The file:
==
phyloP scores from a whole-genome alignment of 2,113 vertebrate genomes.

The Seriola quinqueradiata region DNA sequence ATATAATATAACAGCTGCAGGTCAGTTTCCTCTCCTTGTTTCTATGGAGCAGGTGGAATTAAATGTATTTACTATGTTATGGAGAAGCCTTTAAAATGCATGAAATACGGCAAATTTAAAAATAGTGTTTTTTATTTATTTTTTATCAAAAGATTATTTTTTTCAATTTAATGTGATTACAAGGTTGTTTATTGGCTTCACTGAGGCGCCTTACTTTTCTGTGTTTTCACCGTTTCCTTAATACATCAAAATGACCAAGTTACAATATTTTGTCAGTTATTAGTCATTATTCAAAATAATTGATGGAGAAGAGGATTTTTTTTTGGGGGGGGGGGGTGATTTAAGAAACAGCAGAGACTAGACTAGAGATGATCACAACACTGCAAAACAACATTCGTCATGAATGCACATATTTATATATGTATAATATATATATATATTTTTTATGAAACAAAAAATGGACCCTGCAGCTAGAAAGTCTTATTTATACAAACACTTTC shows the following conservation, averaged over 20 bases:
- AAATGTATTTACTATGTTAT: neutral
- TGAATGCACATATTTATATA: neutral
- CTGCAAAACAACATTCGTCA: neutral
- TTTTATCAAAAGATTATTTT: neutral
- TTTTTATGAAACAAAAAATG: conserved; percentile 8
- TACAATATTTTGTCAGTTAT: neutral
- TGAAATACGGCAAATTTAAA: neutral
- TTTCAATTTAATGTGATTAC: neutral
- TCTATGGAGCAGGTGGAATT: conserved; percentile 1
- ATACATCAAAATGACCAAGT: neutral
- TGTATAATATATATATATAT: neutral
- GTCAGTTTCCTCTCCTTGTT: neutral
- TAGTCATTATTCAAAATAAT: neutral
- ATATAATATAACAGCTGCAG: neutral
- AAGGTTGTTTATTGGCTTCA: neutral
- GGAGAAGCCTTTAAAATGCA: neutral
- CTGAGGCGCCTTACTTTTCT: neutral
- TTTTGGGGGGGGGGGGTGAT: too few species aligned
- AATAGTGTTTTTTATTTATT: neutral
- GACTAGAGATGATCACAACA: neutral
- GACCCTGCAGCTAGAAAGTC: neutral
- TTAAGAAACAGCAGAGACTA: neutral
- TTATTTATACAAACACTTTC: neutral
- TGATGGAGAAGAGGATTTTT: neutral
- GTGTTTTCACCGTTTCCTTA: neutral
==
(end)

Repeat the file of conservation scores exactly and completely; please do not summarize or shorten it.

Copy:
phyloP scores from a whole-genome alignment of 2,113 vertebrate genomes.

The Seriola quinqueradiata region DNA sequence ATATAATATAACAGCTGCAGGTCAGTTTCCTCTCCTTGTTTCTATGGAGCAGGTGGAATTAAATGTATTTACTATGTTATGGAGAAGCCTTTAAAATGCATGAAATACGGCAAATTTAAAAATAGTGTTTTTTATTTATTTTTTATCAAAAGATTATTTTTTTCAATTTAATGTGATTACAAGGTTGTTTATTGGCTTCACTGAGGCGCCTTACTTTTCTGTGTTTTCACCGTTTCCTTAATACATCAAAATGACCAAGTTACAATATTTTGTCAGTTATTAGTCATTATTCAAAATAATTGATGGAGAAGAGGATTTTTTTTTGGGGGGGGGGGGTGATTTAAGAAACAGCAGAGACTAGACTAGAGATGATCACAACACTGCAAAACAACATTCGTCATGAATGCACATATTTATATATGTATAATATATATATATATTTTTTATGAAACAAAAAATGGACCCTGCAGCTAGAAAGTCTTATTTATACAAACACTTTC shows the following conservation, averaged over 20 bases:
- AAATGTATTTACTATGTTAT: neutral
- TGAATGCACATATTTATATA: neutral
- CTGCAAAACAACATTCGTCA: neutral
- TTTTATCAAAAGATTATTTT: neutral
- TTTTTATGAAACAAAAAATG: conserved; percentile 8
- TACAATATTTTGTCAGTTAT: neutral
- TGAAATACGGCAAATTTAAA: neutral
- TTTCAATTTAATGTGATTAC: neutral
- TCTATGGAGCAGGTGGAATT: conserved; percentile 1
- ATACATCAAAATGACCAAGT: neutral
- TGTATAATATATATATATAT: neutral
- GTCAGTTTCCTCTCCTTGTT: neutral
- TAGTCATTATTCAAAATAAT: neutral
- ATATAATATAACAGCTGCAG: neutral
- AAGGTTGTTTATTGGCTTCA: neutral
- GGAGAAGCCTTTAAAATGCA: neutral
- CTGAGGCGCCTTACTTTTCT: neutral
- TTTTGGGGGGGGGGGGTGAT: too few species aligned
- AATAGTGTTTTTTATTTATT: neutral
- GACTAGAGATGATCACAACA: neutral
- GACCCTGCAGCTAGAAAGTC: neutral
- TTAAGAAACAGCAGAGACTA: neutral
- TTATTTATACAAACACTTTC: neutral
- TGATGGAGAAGAGGATTTTT: neutral
- GTGTTTTCACCGTTTCCTTA: neutral